McKerrell and colleagues now present a potential method to simplify diagnostic testing for AML designated “Karyogene”; this system uses sequence capture and NGS coupled with a range of open-source bioinformatic tools to test for common AML-associated translocations, mutations (in 49 genes recurrently mutated in myeloid malignancy), and copy-number variations and identify regions of copy-neutral loss of heterozygosity from a single sample of genomic DNA. In analysis of a cohort of 112 diagnostic samples (62 AML, 50 MDS), Karyogene could successfully detect the commonest fusion genes including PML-RARA, CBFB-MYH11, RUNX1-RUNX1T1, and KMT2A (mixed-lineage leukemia [MLL]) fusions, which together account for ∼80% of known AML-associated translocations; the authors reported 100% sensitivity and specificity for these abnormalities. Importantly, Karyogene was also able to identify 1 rare and 1 novel KMT2A fusion, neither of which were detected by the standard diagnostic workup.

Important clinically actionable substitutions and indel mutations in NPM1, FLT3, IDH1, IDH2, DNMT3A, and CEBPA were reliably detected, including some CEBPA mutations missed by standard sequencing. Detection of tandem duplications using short-read sequencing is notoriously challenging; however, McKerrell et al describe 2 new publicly available bioinformatic tools: FLT3 Tandem Finder (F-TAFI; to identify FLT3-ITDs) and MLL Tandem Finder (M-TAFI; to detect MLL partial tandem duplications). When used in conjunction with the Karyogene capture panel, these tools were associated with 100% sensitivity and specificity compared with fragment analysis. Karyogene also performed reasonably well in detecting copy-number changes, showing concordance with the karyotype in 93% of cases. In some cases, small but clinically important deletions (eg, involving 17p [leading to TP53 deletion]) not detected by cytogenetics were found.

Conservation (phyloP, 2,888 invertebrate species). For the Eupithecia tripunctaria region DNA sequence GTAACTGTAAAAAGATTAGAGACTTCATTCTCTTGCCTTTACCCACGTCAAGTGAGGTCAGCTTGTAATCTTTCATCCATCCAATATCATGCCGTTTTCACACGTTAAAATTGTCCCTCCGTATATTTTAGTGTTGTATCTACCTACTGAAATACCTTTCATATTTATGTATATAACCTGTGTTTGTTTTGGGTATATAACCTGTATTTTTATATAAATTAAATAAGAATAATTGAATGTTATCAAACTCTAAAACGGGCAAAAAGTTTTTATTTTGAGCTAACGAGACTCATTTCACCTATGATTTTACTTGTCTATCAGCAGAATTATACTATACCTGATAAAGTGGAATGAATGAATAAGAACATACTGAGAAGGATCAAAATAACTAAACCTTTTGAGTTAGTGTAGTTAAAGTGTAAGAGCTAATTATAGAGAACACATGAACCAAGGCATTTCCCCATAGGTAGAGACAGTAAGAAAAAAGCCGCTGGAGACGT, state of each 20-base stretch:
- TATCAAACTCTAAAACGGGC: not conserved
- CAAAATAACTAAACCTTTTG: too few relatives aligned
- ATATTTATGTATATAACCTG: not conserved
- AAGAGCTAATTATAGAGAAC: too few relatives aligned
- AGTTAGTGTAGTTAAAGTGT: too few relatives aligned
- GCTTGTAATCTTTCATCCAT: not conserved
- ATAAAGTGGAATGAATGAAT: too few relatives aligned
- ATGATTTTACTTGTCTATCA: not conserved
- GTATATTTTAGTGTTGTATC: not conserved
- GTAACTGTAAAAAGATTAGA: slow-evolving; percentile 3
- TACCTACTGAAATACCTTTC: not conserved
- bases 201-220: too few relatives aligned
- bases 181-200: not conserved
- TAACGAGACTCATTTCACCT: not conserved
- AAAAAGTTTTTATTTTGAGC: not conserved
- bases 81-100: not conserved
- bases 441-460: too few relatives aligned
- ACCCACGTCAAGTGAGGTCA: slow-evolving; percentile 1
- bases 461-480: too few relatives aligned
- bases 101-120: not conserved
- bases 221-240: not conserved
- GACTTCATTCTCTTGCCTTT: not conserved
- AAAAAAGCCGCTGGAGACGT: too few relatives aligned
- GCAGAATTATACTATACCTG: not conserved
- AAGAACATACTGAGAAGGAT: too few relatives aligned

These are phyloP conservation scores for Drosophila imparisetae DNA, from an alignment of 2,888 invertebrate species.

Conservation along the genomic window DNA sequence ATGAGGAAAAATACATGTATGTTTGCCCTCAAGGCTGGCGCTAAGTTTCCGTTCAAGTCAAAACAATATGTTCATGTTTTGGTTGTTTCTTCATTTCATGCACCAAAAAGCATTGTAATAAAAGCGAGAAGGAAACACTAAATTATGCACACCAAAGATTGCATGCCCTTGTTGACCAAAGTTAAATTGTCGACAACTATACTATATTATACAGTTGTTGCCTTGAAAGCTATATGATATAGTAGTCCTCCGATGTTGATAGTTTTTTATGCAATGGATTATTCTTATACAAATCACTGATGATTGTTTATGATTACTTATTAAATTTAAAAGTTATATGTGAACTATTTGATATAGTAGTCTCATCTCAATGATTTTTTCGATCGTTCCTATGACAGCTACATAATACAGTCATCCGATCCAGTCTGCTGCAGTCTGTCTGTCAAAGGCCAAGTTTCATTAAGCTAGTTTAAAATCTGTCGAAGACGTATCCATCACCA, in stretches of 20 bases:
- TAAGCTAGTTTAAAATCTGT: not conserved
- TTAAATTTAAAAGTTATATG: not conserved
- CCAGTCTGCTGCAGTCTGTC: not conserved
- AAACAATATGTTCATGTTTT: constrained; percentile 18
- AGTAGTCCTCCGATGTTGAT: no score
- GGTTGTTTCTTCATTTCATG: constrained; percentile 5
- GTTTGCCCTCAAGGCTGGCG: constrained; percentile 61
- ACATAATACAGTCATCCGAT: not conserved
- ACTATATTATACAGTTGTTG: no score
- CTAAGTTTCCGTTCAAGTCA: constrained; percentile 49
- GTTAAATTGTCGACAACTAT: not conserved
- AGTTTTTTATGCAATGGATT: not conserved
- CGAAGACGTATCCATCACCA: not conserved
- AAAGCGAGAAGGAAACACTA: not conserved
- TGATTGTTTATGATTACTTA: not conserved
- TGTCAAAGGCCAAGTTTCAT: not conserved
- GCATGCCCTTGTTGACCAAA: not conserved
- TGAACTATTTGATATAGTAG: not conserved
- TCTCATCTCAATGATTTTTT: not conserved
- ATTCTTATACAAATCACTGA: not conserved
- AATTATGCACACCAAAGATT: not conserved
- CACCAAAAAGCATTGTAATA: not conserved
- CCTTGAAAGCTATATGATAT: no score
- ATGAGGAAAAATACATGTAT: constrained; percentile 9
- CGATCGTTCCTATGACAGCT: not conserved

Although NGS-based platforms such as Karyogene provide an important advance in diagnostic testing for AML, it may be premature for such systems to replace standard cytogenetic testing. Rarer clinically relevant chromosomal rearrangements, such as inv(3)(q21q26)/t(3;3)(q21;q26)/GATA2-EVI1, t(5;11)(q35;p15.5)/NUP98-NSD1, t(6;9)(p23;q34)/DEK-NUP214, t(8;16)(p11;p13)/MYST3-CREBBP, and t(9;22)(q34;q11)/BCR-ABL, were not detectable in the current iteration of the panel. However, there would clearly be scope to expand the panel to address this. Another key limitation to implementation of this approach is the level of bioinformatic expertise, which is likely to be beyond that currently available in many diagnostic laboratories. These challenges are undoubtedly surmountable and the results reported by McKerrell and colleagues provide an important proof of principle, offering a glimpse of how hematologic malignancies might be diagnosed in the future. However, with increasing interest in NGS-based diagnostics, it is critical to ensure that RNA (as well as DNA) is routinely extracted at diagnosis to provide baseline samples to allow molecular monitoring of minimal residual disease, which can provide an important tool to further refine outcome prediction.7,8


  • Conflict-of-interest disclosure: The authors declare no competing financial interests.